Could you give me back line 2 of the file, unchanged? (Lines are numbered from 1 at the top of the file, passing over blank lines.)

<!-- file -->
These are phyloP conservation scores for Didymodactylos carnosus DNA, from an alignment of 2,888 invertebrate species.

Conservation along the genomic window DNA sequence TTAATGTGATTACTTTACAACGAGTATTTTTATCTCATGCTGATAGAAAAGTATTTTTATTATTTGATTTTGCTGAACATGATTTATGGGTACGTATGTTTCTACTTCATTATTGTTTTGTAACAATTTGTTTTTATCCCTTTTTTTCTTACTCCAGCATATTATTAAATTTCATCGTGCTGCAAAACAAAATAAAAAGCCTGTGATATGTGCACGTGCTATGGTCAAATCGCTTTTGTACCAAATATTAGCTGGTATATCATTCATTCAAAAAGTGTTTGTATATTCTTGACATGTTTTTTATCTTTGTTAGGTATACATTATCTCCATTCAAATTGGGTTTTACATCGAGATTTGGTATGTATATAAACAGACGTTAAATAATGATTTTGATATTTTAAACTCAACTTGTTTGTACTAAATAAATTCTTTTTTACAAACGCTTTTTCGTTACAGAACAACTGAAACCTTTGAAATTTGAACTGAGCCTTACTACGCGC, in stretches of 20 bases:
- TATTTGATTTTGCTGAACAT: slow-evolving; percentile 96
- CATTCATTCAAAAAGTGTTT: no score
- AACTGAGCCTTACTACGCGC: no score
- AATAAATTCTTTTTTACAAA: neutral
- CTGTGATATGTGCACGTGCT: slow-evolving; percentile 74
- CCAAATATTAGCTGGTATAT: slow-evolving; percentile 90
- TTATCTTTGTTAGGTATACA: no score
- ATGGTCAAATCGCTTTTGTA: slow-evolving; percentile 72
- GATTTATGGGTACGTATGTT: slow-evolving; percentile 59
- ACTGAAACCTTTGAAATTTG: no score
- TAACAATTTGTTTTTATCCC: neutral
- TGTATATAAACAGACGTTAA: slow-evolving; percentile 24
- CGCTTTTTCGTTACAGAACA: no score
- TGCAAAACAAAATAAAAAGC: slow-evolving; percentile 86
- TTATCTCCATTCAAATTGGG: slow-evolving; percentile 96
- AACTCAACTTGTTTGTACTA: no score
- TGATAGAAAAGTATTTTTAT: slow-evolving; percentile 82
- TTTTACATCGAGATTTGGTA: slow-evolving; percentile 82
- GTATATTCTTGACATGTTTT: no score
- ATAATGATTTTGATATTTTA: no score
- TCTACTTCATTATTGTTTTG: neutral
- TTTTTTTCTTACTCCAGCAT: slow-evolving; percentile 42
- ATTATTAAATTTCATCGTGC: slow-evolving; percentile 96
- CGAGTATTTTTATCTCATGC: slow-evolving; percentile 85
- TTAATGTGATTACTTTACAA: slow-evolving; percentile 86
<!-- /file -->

Conservation along the genomic window DNA sequence TTAATGTGATTACTTTACAACGAGTATTTTTATCTCATGCTGATAGAAAAGTATTTTTATTATTTGATTTTGCTGAACATGATTTATGGGTACGTATGTTTCTACTTCATTATTGTTTTGTAACAATTTGTTTTTATCCCTTTTTTTCTTACTCCAGCATATTATTAAATTTCATCGTGCTGCAAAACAAAATAAAAAGCCTGTGATATGTGCACGTGCTATGGTCAAATCGCTTTTGTACCAAATATTAGCTGGTATATCATTCATTCAAAAAGTGTTTGTATATTCTTGACATGTTTTTTATCTTTGTTAGGTATACATTATCTCCATTCAAATTGGGTTTTACATCGAGATTTGGTATGTATATAAACAGACGTTAAATAATGATTTTGATATTTTAAACTCAACTTGTTTGTACTAAATAAATTCTTTTTTACAAACGCTTTTTCGTTACAGAACAACTGAAACCTTTGAAATTTGAACTGAGCCTTACTACGCGC, in stretches of 20 bases: